Fall into Pork Month
By Stacey Sorlien
The leaves are working on changing colors, and harvest is in full swing. The month of October is not only great for beautiful colors, tailgates and trick-or-treating, but it is a great opportunity for South Dakota pig farmers to showcase their amazing product during October, which is Pork Month.
Looking for a healthy protein source that offers lots of flavor and a variety of cooking methods? You’ll find some great options with pork — whether you’re making a family dinner, grilling in the backyard or planning the perfect holiday meal.
Many consumers are in search of knowledge about the different cuts of pork. This year, there has been a makeover at the meat case with new pork cut names. In order to ease confusion over the various names of pork cuts, the National Pork Board and The Beef Checkoff program joined forces to make the meat case more familiar for shoppers. Several pork chop names are now aligned with beef steaks, so consumers can easily identify their favorite cuts.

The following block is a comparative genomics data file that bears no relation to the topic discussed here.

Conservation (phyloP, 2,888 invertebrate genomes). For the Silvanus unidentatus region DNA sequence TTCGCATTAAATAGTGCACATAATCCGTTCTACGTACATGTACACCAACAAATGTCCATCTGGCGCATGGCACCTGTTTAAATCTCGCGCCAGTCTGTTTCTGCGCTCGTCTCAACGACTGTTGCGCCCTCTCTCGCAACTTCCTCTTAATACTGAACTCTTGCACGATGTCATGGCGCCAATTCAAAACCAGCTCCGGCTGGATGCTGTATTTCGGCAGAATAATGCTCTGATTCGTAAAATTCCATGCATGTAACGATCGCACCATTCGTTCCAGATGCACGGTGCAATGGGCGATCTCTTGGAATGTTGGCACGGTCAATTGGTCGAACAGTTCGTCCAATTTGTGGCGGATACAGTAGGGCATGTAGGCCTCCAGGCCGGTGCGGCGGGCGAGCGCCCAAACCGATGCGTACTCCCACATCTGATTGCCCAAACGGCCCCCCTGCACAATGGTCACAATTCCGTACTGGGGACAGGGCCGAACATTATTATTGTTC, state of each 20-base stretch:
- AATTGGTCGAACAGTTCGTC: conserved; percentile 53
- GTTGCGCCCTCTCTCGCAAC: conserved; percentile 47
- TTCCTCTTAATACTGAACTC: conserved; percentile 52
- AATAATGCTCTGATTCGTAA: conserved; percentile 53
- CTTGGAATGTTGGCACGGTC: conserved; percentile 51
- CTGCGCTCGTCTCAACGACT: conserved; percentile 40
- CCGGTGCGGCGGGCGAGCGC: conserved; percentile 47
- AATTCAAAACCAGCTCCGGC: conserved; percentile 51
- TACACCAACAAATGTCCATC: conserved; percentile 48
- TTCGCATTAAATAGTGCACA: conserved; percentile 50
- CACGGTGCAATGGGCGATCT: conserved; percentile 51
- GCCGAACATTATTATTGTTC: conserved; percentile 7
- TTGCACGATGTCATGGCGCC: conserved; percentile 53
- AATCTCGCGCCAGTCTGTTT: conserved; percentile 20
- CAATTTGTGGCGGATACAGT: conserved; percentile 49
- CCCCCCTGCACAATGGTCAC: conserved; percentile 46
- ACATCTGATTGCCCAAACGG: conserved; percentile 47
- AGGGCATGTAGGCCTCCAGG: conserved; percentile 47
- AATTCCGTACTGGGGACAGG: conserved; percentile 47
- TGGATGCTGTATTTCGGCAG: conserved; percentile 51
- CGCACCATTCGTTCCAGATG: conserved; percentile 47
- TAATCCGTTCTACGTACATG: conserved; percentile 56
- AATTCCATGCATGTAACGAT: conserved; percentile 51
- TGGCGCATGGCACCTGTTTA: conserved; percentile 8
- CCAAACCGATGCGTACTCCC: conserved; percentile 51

Consumers will now find ribeye pork chop bone-in or boneless instead of the rib chop, along with the porterhouse pork chop and New York pork chop.
Not only are consumers looking for the perfect cut, but they have several questions on meat preparation.
So often you hear from a consumer that they feel pork is dry and tough, which is a result of being overcooked. But there is good news. You can have a delicious, juicy, great-tasting pork experience if you follow the current FDA guidelines, which recommend cooking fresh pork to 145 degrees Fahrenheit with a three-minute rest period.
Cooking to medium doneness for chops, tenderloins and roasts means just a blush of pink in the center. Cooking low and slow for ribs, loins and pork shoulder for classic fall-off-the-bone ribs and perfect pulled pork is a must.
Pork is so versatile, it works with many flavors. No matter what time of the year it is, it is easy to adapt sauces, rubs and marinades to create a dynamic meal that will turn “blah” into “ahh!” Over the last 30 years, pork has become leaner and contains less saturated fat. Cuts of pork that come from the loin such as chops and roasts are the leanest cuts of pork; pork tenderloin, the healthiest cut of pork, ounce for ounce, it is just as lean as a skinless chicken breast.
Pork has received the American Heart Association’s Heart Healthy Checkmark, which means it can be marked and promoted as a heart-healthy product. Pork packs nutrients in every lean serving and is an excellent source of protein and a good source of thiamin, vitamin B6, phosphorus and niacin, potassium, riboflavin and zinc.
— Stacey Sorlien is the program and communications